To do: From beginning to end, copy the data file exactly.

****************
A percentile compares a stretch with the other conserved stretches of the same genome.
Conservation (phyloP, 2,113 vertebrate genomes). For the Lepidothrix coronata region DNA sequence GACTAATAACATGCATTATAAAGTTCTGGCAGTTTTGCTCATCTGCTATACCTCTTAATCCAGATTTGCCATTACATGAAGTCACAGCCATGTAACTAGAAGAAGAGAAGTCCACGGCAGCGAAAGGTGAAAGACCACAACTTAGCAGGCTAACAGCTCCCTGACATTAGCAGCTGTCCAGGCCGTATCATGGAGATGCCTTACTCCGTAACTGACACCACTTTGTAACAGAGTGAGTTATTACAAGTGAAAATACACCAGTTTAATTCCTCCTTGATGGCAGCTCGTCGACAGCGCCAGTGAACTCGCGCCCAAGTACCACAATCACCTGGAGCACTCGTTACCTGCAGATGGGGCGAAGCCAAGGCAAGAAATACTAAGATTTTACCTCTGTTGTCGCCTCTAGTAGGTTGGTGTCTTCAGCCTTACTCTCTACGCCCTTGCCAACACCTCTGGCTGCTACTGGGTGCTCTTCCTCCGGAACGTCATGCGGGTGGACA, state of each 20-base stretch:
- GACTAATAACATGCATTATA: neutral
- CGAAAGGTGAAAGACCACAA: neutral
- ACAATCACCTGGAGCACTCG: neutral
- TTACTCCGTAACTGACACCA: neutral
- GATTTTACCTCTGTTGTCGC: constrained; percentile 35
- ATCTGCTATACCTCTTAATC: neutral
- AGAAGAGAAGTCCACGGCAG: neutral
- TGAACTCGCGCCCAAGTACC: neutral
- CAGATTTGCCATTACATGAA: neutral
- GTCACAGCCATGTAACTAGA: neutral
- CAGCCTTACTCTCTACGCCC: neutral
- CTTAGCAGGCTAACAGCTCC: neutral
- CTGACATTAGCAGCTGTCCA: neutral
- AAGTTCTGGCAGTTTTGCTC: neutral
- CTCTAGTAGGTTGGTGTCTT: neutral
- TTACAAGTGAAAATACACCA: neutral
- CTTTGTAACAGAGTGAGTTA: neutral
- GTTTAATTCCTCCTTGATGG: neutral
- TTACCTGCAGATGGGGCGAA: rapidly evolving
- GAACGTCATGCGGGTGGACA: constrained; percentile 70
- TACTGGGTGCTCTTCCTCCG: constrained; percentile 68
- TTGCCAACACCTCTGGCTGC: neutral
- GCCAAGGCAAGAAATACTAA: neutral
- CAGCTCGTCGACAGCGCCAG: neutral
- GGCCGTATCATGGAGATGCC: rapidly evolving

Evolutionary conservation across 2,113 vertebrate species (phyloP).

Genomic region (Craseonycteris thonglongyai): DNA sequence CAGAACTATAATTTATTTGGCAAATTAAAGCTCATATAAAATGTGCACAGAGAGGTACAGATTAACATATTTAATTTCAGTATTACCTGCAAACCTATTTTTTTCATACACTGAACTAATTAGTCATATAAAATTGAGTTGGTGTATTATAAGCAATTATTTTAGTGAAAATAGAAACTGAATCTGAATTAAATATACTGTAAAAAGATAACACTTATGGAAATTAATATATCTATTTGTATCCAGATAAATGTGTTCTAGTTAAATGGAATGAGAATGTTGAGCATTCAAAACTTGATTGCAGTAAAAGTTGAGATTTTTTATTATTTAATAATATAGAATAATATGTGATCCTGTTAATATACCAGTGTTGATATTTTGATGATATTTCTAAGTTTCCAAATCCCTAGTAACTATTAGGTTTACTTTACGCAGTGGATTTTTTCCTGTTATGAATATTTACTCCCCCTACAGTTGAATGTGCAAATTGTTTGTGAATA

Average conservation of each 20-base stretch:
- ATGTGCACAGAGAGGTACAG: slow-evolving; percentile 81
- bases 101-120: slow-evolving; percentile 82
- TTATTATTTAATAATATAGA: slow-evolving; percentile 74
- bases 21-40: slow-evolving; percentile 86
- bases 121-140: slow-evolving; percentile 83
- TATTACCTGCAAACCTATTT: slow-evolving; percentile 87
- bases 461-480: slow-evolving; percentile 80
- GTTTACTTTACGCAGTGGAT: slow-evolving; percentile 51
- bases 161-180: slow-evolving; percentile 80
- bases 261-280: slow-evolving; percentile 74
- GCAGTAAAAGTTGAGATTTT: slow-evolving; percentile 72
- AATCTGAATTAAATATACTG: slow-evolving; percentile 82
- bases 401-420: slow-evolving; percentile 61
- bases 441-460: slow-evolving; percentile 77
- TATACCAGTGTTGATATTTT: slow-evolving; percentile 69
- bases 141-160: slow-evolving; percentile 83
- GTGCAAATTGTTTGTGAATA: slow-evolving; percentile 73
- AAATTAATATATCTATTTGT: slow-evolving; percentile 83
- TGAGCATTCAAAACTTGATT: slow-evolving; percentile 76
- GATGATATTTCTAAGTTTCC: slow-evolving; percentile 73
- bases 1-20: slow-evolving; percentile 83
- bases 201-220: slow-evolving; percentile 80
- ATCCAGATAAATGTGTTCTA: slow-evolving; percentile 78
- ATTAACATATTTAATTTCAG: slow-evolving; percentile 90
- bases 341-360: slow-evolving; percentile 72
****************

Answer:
A percentile compares a stretch with the other conserved stretches of the same genome.
Conservation (phyloP, 2,113 vertebrate genomes). For the Lepidothrix coronata region DNA sequence GACTAATAACATGCATTATAAAGTTCTGGCAGTTTTGCTCATCTGCTATACCTCTTAATCCAGATTTGCCATTACATGAAGTCACAGCCATGTAACTAGAAGAAGAGAAGTCCACGGCAGCGAAAGGTGAAAGACCACAACTTAGCAGGCTAACAGCTCCCTGACATTAGCAGCTGTCCAGGCCGTATCATGGAGATGCCTTACTCCGTAACTGACACCACTTTGTAACAGAGTGAGTTATTACAAGTGAAAATACACCAGTTTAATTCCTCCTTGATGGCAGCTCGTCGACAGCGCCAGTGAACTCGCGCCCAAGTACCACAATCACCTGGAGCACTCGTTACCTGCAGATGGGGCGAAGCCAAGGCAAGAAATACTAAGATTTTACCTCTGTTGTCGCCTCTAGTAGGTTGGTGTCTTCAGCCTTACTCTCTACGCCCTTGCCAACACCTCTGGCTGCTACTGGGTGCTCTTCCTCCGGAACGTCATGCGGGTGGACA, state of each 20-base stretch:
- GACTAATAACATGCATTATA: neutral
- CGAAAGGTGAAAGACCACAA: neutral
- ACAATCACCTGGAGCACTCG: neutral
- TTACTCCGTAACTGACACCA: neutral
- GATTTTACCTCTGTTGTCGC: constrained; percentile 35
- ATCTGCTATACCTCTTAATC: neutral
- AGAAGAGAAGTCCACGGCAG: neutral
- TGAACTCGCGCCCAAGTACC: neutral
- CAGATTTGCCATTACATGAA: neutral
- GTCACAGCCATGTAACTAGA: neutral
- CAGCCTTACTCTCTACGCCC: neutral
- CTTAGCAGGCTAACAGCTCC: neutral
- CTGACATTAGCAGCTGTCCA: neutral
- AAGTTCTGGCAGTTTTGCTC: neutral
- CTCTAGTAGGTTGGTGTCTT: neutral
- TTACAAGTGAAAATACACCA: neutral
- CTTTGTAACAGAGTGAGTTA: neutral
- GTTTAATTCCTCCTTGATGG: neutral
- TTACCTGCAGATGGGGCGAA: rapidly evolving
- GAACGTCATGCGGGTGGACA: constrained; percentile 70
- TACTGGGTGCTCTTCCTCCG: constrained; percentile 68
- TTGCCAACACCTCTGGCTGC: neutral
- GCCAAGGCAAGAAATACTAA: neutral
- CAGCTCGTCGACAGCGCCAG: neutral
- GGCCGTATCATGGAGATGCC: rapidly evolving

Evolutionary conservation across 2,113 vertebrate species (phyloP).

Genomic region (Craseonycteris thonglongyai): DNA sequence CAGAACTATAATTTATTTGGCAAATTAAAGCTCATATAAAATGTGCACAGAGAGGTACAGATTAACATATTTAATTTCAGTATTACCTGCAAACCTATTTTTTTCATACACTGAACTAATTAGTCATATAAAATTGAGTTGGTGTATTATAAGCAATTATTTTAGTGAAAATAGAAACTGAATCTGAATTAAATATACTGTAAAAAGATAACACTTATGGAAATTAATATATCTATTTGTATCCAGATAAATGTGTTCTAGTTAAATGGAATGAGAATGTTGAGCATTCAAAACTTGATTGCAGTAAAAGTTGAGATTTTTTATTATTTAATAATATAGAATAATATGTGATCCTGTTAATATACCAGTGTTGATATTTTGATGATATTTCTAAGTTTCCAAATCCCTAGTAACTATTAGGTTTACTTTACGCAGTGGATTTTTTCCTGTTATGAATATTTACTCCCCCTACAGTTGAATGTGCAAATTGTTTGTGAATA

Average conservation of each 20-base stretch:
- ATGTGCACAGAGAGGTACAG: slow-evolving; percentile 81
- bases 101-120: slow-evolving; percentile 82
- TTATTATTTAATAATATAGA: slow-evolving; percentile 74
- bases 21-40: slow-evolving; percentile 86
- bases 121-140: slow-evolving; percentile 83
- TATTACCTGCAAACCTATTT: slow-evolving; percentile 87
- bases 461-480: slow-evolving; percentile 80
- GTTTACTTTACGCAGTGGAT: slow-evolving; percentile 51
- bases 161-180: slow-evolving; percentile 80
- bases 261-280: slow-evolving; percentile 74
- GCAGTAAAAGTTGAGATTTT: slow-evolving; percentile 72
- AATCTGAATTAAATATACTG: slow-evolving; percentile 82
- bases 401-420: slow-evolving; percentile 61
- bases 441-460: slow-evolving; percentile 77
- TATACCAGTGTTGATATTTT: slow-evolving; percentile 69
- bases 141-160: slow-evolving; percentile 83
- GTGCAAATTGTTTGTGAATA: slow-evolving; percentile 73
- AAATTAATATATCTATTTGT: slow-evolving; percentile 83
- TGAGCATTCAAAACTTGATT: slow-evolving; percentile 76
- GATGATATTTCTAAGTTTCC: slow-evolving; percentile 73
- bases 1-20: slow-evolving; percentile 83
- bases 201-220: slow-evolving; percentile 80
- ATCCAGATAAATGTGTTCTA: slow-evolving; percentile 78
- ATTAACATATTTAATTTCAG: slow-evolving; percentile 90
- bases 341-360: slow-evolving; percentile 72